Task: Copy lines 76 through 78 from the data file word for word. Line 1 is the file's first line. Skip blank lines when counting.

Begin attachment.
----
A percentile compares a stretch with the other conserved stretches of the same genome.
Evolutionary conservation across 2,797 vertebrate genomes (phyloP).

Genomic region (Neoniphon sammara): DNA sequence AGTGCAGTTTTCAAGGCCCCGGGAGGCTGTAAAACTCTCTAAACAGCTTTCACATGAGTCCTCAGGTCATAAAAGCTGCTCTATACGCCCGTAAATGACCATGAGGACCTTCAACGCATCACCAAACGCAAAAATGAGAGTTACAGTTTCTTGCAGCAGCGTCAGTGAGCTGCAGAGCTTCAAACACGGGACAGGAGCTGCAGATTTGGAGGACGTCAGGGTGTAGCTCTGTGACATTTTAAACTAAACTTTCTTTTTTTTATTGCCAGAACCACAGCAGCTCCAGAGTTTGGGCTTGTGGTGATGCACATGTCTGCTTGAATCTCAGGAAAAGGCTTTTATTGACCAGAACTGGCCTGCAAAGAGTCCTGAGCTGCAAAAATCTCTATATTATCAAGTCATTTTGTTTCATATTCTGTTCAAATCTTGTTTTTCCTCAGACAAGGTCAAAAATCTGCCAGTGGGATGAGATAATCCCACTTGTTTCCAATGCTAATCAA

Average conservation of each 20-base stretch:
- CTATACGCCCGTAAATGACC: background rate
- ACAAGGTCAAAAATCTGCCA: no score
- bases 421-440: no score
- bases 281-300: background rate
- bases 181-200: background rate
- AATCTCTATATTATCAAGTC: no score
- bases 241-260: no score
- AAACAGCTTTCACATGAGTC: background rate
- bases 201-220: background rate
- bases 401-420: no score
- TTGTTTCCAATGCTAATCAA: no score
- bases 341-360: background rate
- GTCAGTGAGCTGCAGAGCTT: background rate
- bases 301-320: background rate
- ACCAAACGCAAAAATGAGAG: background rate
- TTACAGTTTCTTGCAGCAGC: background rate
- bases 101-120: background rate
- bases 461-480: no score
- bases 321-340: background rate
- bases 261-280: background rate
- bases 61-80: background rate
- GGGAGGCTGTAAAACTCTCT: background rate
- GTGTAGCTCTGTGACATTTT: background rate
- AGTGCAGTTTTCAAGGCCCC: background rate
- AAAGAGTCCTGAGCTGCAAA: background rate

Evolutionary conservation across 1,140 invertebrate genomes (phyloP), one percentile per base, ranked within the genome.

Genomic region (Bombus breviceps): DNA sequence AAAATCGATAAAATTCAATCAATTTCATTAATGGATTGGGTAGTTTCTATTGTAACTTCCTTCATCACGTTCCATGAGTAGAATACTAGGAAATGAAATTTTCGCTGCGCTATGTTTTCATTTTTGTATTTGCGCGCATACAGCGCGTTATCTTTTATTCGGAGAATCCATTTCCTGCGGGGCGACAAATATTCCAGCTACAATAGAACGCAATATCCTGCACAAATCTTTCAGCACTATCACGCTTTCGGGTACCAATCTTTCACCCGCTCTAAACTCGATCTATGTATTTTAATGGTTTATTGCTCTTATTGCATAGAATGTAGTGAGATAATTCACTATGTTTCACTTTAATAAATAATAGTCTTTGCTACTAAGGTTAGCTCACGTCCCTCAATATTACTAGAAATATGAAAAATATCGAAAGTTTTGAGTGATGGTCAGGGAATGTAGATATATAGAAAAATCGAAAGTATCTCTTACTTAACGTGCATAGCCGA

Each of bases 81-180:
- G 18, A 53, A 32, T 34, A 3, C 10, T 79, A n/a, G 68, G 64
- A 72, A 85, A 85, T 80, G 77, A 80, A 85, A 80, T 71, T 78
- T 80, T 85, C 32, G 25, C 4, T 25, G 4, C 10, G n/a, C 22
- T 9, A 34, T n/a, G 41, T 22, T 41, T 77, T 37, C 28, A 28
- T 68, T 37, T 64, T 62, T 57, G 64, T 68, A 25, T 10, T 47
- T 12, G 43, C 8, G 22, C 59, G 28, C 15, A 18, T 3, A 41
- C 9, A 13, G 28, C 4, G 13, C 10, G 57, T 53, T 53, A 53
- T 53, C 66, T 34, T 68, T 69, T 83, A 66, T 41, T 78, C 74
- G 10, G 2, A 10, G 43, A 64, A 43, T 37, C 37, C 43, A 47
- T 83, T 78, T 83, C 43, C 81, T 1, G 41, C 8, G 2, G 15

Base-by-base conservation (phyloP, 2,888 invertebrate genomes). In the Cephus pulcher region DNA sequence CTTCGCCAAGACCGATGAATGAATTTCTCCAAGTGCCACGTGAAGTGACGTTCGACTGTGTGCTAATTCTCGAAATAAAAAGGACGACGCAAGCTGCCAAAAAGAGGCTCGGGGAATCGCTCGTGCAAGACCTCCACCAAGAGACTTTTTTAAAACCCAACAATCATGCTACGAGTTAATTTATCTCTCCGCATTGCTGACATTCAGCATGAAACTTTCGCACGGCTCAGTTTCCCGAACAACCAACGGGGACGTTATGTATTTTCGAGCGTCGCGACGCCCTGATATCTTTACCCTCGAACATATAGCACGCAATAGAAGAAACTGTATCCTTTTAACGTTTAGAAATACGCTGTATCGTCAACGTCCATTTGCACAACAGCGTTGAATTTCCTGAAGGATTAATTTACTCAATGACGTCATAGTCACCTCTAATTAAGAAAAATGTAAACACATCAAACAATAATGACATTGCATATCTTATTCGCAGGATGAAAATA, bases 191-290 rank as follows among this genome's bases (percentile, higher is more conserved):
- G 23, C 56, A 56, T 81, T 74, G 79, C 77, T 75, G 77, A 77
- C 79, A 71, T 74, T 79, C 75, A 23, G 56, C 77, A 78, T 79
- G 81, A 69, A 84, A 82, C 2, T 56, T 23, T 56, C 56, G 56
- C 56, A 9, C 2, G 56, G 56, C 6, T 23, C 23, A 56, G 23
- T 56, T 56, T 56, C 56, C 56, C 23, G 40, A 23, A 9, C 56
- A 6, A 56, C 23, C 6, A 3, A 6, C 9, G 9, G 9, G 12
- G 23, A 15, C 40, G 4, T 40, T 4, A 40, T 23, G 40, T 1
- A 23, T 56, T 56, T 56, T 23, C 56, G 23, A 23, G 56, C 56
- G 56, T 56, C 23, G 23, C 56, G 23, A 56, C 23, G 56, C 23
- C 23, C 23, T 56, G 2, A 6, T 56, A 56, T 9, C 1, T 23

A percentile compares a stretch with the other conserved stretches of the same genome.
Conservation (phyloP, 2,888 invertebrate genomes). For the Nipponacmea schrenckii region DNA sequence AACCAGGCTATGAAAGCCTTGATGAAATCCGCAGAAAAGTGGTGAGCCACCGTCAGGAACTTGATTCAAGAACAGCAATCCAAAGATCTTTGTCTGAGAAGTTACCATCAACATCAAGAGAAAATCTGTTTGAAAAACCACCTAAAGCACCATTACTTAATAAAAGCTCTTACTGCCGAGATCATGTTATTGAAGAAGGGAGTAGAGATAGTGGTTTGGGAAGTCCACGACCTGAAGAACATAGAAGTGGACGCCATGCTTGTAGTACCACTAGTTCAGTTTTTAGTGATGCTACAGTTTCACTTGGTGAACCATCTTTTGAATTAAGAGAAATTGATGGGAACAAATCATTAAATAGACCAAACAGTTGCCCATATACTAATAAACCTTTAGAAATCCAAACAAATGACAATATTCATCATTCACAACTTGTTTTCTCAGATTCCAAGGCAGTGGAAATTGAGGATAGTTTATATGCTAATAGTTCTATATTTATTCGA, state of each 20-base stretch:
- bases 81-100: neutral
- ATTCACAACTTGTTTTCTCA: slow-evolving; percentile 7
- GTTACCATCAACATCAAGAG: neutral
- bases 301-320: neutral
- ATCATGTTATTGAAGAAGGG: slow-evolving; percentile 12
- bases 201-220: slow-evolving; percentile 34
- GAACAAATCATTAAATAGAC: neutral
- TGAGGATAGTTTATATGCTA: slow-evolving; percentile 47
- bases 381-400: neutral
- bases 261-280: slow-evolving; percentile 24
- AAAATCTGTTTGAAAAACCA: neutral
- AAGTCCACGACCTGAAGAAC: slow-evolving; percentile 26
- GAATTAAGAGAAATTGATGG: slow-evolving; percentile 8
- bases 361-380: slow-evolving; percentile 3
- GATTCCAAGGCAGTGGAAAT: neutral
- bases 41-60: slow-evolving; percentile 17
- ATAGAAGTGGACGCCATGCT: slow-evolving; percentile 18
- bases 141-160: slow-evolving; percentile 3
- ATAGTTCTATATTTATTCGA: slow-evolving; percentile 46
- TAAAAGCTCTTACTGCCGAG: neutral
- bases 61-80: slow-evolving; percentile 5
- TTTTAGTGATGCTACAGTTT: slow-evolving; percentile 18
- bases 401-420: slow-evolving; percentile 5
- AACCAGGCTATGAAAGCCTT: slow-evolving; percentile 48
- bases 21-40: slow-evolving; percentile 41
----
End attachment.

- bases 61-80: slow-evolving; percentile 5
- TTTTAGTGATGCTACAGTTT: slow-evolving; percentile 18
- bases 401-420: slow-evolving; percentile 5